It was only a matter of time.
The ongoing fallout from Samsung’s Note 7 debacle now includes a possible class-action lawsuit against the company in the U.S.
It’s been brought by three former Note 7 users in New Jersey and comes a week after the Korean company ended production of the handset after faulty batteries caused more than 100 units to overheat and catch fire.
But the lawsuit, which needs to be approved by a judge before it can proceed, isn’t about damage or injury caused by the exploding phone. Instead it focuses on Samsung’s handling of the recall, which the plaintiffs claim caused them to go without a phone for several weeks while still having to pay for the device and plan charges, Motherboard reported on Tuesday.
Samsung and the U.S. Consumer Product Safety Commission on September 9 told U.S.-based owners of the phone to stop using the Note 7 over safety concerns. But the suit points out that it wasn’t until September 21 that the tech firm started issuing replacement phones, some of which also turned out to be faulty.
The proposed class action claims that Samsung informed consumers “they would have to wait several days, and even weeks in many cases, before receiving a replacement smartphone,” adding, “During this time, and as a result of Defendant failing to provide consumers with an adequate replacement, consumers continued to incur monthly device and plan charges from their cellular carriers for phones they could not safely use.”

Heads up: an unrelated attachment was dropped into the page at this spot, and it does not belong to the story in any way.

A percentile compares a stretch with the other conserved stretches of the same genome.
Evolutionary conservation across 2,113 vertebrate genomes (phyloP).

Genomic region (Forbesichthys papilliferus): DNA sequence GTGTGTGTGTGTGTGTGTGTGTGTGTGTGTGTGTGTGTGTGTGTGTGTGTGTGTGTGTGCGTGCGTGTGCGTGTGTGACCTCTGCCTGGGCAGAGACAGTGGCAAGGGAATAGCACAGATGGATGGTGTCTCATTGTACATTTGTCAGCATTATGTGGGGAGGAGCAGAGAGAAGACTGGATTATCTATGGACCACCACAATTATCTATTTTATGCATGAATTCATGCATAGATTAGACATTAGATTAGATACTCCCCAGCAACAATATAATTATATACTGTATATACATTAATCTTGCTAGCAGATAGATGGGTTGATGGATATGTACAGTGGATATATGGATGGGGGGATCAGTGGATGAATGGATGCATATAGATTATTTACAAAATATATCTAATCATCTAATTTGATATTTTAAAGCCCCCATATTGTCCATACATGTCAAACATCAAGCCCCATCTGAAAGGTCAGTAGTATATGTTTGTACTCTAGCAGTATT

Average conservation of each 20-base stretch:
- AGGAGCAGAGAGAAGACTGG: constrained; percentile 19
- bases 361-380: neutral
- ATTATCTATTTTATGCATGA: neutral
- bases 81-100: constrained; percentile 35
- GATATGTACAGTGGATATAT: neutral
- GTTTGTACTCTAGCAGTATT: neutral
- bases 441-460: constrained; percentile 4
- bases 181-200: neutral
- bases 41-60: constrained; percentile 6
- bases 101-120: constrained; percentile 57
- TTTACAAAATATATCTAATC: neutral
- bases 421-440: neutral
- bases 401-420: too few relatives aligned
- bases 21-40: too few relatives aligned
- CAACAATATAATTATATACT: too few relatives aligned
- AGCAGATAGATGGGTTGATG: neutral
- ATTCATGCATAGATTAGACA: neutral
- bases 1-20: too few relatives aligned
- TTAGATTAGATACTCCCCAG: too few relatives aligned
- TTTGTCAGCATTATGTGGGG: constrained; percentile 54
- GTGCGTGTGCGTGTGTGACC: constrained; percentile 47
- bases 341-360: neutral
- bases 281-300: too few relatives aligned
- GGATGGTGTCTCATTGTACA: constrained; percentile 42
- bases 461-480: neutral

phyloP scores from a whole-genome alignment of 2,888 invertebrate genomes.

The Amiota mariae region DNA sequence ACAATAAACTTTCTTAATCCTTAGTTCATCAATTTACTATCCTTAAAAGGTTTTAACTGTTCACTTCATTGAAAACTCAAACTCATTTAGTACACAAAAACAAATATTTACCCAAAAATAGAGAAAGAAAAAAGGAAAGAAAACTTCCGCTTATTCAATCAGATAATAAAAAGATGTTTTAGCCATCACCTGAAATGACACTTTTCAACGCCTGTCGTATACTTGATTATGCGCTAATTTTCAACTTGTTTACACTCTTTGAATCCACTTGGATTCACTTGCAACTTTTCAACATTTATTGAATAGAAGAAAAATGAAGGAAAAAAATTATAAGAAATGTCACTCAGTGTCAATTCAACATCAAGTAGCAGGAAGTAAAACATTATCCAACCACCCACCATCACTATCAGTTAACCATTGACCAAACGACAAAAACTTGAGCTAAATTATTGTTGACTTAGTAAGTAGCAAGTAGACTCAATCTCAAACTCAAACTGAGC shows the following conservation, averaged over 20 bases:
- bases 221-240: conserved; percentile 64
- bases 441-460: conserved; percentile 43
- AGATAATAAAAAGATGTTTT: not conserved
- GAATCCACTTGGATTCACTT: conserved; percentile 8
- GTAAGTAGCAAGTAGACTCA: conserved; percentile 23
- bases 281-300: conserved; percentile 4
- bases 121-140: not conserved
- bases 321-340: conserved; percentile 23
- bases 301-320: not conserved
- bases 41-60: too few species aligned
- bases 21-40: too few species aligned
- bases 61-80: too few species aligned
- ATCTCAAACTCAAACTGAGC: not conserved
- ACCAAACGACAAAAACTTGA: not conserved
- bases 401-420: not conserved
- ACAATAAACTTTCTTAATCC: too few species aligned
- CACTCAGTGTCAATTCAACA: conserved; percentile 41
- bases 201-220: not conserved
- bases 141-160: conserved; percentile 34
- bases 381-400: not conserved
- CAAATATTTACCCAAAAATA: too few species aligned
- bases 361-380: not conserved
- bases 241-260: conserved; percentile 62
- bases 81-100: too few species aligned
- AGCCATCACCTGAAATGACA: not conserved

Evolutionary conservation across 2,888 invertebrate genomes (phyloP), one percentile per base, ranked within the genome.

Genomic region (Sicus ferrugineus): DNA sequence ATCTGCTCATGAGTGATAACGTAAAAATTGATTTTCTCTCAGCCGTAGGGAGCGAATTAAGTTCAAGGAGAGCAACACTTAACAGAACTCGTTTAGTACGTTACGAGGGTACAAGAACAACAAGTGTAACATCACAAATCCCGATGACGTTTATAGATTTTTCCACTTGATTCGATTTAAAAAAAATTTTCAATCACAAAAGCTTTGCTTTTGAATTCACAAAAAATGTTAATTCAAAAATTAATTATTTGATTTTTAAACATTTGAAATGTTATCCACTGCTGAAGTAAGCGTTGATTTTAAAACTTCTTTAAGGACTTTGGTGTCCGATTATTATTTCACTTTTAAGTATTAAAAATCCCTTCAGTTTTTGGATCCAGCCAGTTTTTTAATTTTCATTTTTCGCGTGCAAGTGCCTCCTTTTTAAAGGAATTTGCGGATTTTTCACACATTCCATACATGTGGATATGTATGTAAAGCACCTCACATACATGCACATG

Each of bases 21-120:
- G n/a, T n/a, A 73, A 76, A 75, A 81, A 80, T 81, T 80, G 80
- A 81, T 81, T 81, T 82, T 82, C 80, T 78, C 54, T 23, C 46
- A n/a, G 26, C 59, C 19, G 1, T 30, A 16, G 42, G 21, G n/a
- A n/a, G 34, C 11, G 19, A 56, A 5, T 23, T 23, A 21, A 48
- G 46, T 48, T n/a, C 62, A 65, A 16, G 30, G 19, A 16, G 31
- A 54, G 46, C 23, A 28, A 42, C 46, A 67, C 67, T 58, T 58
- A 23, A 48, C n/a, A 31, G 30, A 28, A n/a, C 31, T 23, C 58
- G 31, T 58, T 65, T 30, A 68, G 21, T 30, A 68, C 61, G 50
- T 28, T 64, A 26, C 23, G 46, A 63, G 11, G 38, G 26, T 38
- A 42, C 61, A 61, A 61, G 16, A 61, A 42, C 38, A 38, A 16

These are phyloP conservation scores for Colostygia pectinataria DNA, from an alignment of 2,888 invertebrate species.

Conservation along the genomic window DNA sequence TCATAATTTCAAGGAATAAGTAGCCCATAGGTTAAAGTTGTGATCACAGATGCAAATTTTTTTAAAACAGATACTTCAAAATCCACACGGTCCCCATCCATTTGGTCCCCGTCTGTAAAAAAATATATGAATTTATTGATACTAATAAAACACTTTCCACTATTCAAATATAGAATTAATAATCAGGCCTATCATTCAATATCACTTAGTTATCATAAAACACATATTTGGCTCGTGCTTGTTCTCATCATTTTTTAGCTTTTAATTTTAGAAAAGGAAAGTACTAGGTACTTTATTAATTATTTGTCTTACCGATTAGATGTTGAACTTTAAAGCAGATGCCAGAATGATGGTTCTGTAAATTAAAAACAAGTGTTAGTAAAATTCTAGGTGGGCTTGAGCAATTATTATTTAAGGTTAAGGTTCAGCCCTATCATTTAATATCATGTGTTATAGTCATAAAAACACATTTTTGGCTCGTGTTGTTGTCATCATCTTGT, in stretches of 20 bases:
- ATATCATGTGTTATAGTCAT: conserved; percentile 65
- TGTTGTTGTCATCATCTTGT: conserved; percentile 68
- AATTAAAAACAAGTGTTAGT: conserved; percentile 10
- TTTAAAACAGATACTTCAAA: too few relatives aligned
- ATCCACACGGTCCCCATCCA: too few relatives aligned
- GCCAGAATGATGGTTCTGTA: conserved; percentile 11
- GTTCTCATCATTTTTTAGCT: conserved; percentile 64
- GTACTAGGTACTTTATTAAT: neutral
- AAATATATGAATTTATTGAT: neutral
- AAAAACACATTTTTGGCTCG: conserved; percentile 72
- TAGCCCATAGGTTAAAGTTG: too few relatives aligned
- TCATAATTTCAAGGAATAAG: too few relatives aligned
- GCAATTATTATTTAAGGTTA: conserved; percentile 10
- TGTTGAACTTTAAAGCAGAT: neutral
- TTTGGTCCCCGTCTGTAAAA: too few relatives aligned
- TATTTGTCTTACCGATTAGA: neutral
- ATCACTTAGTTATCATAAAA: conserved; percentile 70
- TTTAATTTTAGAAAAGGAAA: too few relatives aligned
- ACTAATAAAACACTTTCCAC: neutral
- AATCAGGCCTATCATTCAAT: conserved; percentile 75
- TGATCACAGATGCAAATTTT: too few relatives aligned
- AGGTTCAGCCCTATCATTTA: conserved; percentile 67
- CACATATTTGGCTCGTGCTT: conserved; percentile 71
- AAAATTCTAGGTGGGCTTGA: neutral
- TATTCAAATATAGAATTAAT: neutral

The continuing payments for data and voice plans “is the loss that the case is focused on,” Richard McCune, a lawyer involved in the case, confirmed to Motherboard.
Samsung is yet to comment on the proposed legal action.
Lawsuits such as this will only add to Samsung’s Note 7 woes. Besides the immense damage to its reputation, the company is also facing a multi-billion-dollar hit to its finances thanks to the phone’s disastrous launch.
The Galaxy Note 7 was highly praised when it arrived in August. But it wasn’t long before the first reports surfaced of the device overheating and in some cases bursting into flames. Samsung recalled the device and promised replacements, but when a number of these were found to suffer the same issue, the Note 7’s fate was sealed.